Hailun Ma is a Chinese photographer from Xinjiang, who now divides her time between New York and Shanghai. After studying fashion photography in New York, she was inspired to return to the place where she grew up to document the fashion and style of the local people – Uyghurs. The Uyghur are a mostly Muslim Turkic ethnic group who live in East and Central Asia.
When you see their incredible use of colour and flamboyant dress sense, you’ll see exactly why taking photographs of them is something Hailun Ma just couldn’t turn down.
Take a look at more of Hailun Ma’s photography on her website here.
Elena Heatherwick is a British photographer who works out of London. Today, we’re sharing her work where she photographs and documents midwives in Liberia – capturing the hope, excitement, happiness and stress of their jobs.
As a window into a world, you’ll be hard pressed to find a selection of photographs that do a better job of putting you entirely into something you might never have seen.
Fatemeh Behboudi is a documentary photographer in Iran who is aiming to capture the culture and feel of a country where the discipline of documentary photography itself is still quite new.
This series of images is from her ongoing project, Mourning for Hussain, where she documents how Shiite muslims across Iran celebrate Ashoura. Ashoura is a celebration of the life and martyrdom of Imam Hussain, the grandson of the prophet Muhammad. As a window into a world we might never see otherwise, you can’t get anything much more interesting or thought provoking than this.
You can visit her site here to see more of her incredible work.
Gregory Michenaud is a freelance photographer based in Krakow, Poland. Here, we’re sharing some of his work from Yibbum, a project where he spent time with Hasidic Jews in Poland, capturing their daily lives and rituals.
The documentary feel of these images really brings to life a kind of visual anthropology – the viewer really feels that they gain access to a culture perhaps they could never have seen before. It’s so compelling!
To see more of Michenaud’s work, do visit his website here.
Jono Wood is a South African freelance photographer based in Johannesburg. The project of his that we’re sharing with you today, New Year’s Day Durban Beach, is of particular importance in the current South African context. Spurred to action by bigoted and racist Facebook posts from white South Africans about Durban beach front on New Year’s Day – he set out to photograph the throngs of people and the spectacle that is Durban beach front, in order to remind us all that we’re all humans.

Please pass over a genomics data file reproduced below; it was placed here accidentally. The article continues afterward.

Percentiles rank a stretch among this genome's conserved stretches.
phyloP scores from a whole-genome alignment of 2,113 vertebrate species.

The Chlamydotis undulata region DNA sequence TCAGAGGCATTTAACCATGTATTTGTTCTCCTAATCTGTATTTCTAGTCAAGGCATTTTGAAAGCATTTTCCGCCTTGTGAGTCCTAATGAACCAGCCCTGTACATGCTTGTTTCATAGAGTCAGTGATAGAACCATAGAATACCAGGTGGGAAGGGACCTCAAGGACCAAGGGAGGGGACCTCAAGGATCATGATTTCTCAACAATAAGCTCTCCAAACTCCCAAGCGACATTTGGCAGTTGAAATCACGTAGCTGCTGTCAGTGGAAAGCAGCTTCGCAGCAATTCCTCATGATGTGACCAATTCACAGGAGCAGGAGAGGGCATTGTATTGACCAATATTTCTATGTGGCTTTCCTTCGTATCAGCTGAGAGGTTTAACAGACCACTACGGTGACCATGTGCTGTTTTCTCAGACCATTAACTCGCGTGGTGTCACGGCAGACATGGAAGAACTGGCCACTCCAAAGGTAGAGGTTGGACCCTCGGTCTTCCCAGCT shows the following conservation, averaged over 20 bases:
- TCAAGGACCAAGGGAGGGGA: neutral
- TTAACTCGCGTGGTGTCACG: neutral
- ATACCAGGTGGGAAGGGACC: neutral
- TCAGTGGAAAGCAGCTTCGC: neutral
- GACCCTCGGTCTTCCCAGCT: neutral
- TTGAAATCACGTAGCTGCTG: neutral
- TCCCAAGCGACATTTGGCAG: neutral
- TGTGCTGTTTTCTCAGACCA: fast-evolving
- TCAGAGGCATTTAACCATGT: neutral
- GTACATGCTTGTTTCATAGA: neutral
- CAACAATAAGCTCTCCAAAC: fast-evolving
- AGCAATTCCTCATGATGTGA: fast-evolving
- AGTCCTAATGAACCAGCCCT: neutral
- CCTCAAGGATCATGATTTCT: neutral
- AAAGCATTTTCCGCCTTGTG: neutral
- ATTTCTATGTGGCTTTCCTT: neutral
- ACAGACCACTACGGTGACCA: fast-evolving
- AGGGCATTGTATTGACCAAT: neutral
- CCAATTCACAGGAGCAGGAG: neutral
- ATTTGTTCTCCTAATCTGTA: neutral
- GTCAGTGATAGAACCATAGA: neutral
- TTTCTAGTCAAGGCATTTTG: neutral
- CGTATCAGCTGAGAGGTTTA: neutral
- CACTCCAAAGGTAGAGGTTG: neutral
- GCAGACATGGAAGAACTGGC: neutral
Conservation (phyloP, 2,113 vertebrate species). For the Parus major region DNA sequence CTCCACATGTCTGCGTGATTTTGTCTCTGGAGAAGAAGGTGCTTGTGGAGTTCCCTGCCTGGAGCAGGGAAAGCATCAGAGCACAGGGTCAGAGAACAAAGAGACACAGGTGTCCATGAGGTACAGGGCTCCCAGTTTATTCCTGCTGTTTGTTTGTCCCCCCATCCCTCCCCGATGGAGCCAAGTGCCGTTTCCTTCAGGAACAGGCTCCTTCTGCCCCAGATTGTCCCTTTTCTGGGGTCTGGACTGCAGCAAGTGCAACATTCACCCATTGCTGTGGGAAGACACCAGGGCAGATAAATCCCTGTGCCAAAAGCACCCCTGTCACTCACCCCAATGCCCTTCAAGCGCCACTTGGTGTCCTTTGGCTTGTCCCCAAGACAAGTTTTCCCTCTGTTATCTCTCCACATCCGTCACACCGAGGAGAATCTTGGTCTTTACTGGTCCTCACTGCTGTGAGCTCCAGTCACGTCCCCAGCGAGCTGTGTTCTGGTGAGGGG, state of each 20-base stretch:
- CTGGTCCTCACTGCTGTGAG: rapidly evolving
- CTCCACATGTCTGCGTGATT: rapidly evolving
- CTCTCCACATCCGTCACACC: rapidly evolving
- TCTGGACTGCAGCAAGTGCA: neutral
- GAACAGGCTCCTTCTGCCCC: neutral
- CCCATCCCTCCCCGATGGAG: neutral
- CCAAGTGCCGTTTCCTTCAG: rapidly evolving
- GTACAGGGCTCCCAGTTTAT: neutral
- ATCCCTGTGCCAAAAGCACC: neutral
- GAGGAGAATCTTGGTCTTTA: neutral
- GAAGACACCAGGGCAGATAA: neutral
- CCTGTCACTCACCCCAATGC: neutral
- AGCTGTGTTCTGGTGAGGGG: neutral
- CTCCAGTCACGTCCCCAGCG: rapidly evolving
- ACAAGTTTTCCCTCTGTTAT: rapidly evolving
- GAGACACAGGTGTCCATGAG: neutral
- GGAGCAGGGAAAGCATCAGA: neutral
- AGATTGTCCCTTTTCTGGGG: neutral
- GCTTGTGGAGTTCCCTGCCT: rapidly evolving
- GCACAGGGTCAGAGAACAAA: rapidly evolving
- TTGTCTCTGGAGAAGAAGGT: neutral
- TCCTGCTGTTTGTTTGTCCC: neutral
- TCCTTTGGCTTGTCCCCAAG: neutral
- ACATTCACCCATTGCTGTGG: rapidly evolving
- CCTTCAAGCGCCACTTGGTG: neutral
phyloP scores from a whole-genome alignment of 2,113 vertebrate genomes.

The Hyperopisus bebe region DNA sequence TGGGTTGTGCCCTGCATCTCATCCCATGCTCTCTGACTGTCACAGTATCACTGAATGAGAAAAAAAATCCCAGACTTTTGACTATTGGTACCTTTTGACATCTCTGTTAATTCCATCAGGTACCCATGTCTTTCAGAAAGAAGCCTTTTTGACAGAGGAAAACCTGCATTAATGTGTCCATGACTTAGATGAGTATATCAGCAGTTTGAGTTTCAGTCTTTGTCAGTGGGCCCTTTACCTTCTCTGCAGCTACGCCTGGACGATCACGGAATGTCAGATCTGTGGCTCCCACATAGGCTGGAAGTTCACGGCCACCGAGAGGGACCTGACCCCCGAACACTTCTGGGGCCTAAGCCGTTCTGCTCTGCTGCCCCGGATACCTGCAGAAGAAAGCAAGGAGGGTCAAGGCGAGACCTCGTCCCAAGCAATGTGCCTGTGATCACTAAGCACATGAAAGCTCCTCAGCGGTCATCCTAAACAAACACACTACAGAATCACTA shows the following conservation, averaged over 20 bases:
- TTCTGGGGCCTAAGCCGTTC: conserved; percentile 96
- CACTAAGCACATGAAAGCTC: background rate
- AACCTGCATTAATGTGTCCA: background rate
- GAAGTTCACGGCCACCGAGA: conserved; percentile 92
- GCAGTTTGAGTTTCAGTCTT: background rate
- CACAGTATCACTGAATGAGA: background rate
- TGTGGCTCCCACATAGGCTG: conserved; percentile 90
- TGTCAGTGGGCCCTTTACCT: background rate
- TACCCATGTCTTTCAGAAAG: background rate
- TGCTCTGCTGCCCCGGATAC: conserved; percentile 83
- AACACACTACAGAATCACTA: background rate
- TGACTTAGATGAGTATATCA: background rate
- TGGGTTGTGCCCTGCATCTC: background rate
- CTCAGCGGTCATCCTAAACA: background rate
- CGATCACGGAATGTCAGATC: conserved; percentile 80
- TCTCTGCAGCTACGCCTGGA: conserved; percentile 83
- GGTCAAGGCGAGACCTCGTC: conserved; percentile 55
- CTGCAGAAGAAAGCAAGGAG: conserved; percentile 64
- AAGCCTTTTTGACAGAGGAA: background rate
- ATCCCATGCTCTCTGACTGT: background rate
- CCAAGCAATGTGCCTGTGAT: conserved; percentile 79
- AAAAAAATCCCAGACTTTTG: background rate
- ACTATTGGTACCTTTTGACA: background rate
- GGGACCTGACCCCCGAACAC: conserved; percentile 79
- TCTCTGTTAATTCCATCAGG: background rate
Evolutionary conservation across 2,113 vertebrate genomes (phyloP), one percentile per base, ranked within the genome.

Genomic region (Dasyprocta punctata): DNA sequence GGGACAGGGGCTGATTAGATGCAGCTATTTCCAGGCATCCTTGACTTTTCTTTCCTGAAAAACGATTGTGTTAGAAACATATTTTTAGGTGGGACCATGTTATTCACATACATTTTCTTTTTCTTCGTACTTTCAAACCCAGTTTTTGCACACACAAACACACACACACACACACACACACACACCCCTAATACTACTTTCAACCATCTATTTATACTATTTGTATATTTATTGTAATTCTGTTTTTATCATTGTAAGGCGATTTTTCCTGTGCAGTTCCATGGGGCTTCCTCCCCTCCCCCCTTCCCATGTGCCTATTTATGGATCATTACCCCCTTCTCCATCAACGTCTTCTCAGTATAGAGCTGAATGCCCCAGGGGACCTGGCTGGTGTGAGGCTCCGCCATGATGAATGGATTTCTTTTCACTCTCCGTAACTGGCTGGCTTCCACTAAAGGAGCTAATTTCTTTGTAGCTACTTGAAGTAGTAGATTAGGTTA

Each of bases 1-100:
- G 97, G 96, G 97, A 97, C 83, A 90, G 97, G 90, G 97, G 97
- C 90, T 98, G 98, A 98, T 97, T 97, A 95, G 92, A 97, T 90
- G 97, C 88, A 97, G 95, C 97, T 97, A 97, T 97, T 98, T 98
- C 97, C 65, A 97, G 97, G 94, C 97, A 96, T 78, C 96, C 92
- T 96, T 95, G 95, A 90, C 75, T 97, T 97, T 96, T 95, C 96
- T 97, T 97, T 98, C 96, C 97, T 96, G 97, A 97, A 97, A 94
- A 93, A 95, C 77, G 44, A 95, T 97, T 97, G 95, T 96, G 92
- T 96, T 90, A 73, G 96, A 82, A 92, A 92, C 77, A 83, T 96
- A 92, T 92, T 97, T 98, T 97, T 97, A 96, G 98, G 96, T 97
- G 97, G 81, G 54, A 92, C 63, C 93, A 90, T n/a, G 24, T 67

These undeniable images that capture so much of the human experience serve as a sharp rebuke to people who would seek to dehumanise fellow South Africans. Really, they show how photography can be vitally important to our society.
You can visit Wood’s website here.
And you can follow him on Instagram here.
Ash Thayer is a photographer and mixed media artist who currently resides in LA. We’ve shared some images here from her project, Kill City, which chronicles her time spent with punks and squatters in New York in the 1990s.
These images are not about perfect composition or the best possible lighting design, rather they are poignant pieces of documentary. We are given a window into a time and a lifestyle that no longer exists (at least in much of New York). Squatting and this kind of punk lifestyle is now much harder to find in 2016.
This is the power of photography – capturing moments and creating cultural time capsules that we can look back on, offering us insight into a way of life or a way of thinking that can be incredibly hard to find.
Retha Ferguson is a local, Cape Town based photographer with a keen eye for documentary portraits that bring subcultures or areas to light that most people might not notice or perhaps think less of. Watching her oeuvre grow, you can see the emotion she has for her subjects and how her images bring their humanity to the fore and remind us that they exist. That being said, Ferguson’s work is not cheesy or overly sentimental. Her work is at once earnest and artful.
Here we are sharing some images from her ‘Voortrekker Road’ series, where she has examined what Voortrekker Road means to Cape Town. But instead of putting words in her mouth, read her artist’s statement about the project:
Stretching 17 kilometres, alongside the railway line from Salt River to Bellville, Voortrekker Road trails the vestiges of a society in flux. Named after the single most important component in the folk memory of Afrikaner Nationalism, and once a shopping hub for white South Africans, today the road harbours a diverse economy and provides a haven for foreign nationals from all over Africa and the Middle East. Working class black South Africans, white South Africans and immigrants from numerous countries transact in business contracts on a daily basis. This project is a study on the complexities at play in a community and how this community relates to an outdated name with ambiguous historical connotations.
We do suggest you follow her on instagram so you can keep up to date with her work. Alternately, take a look at her site here.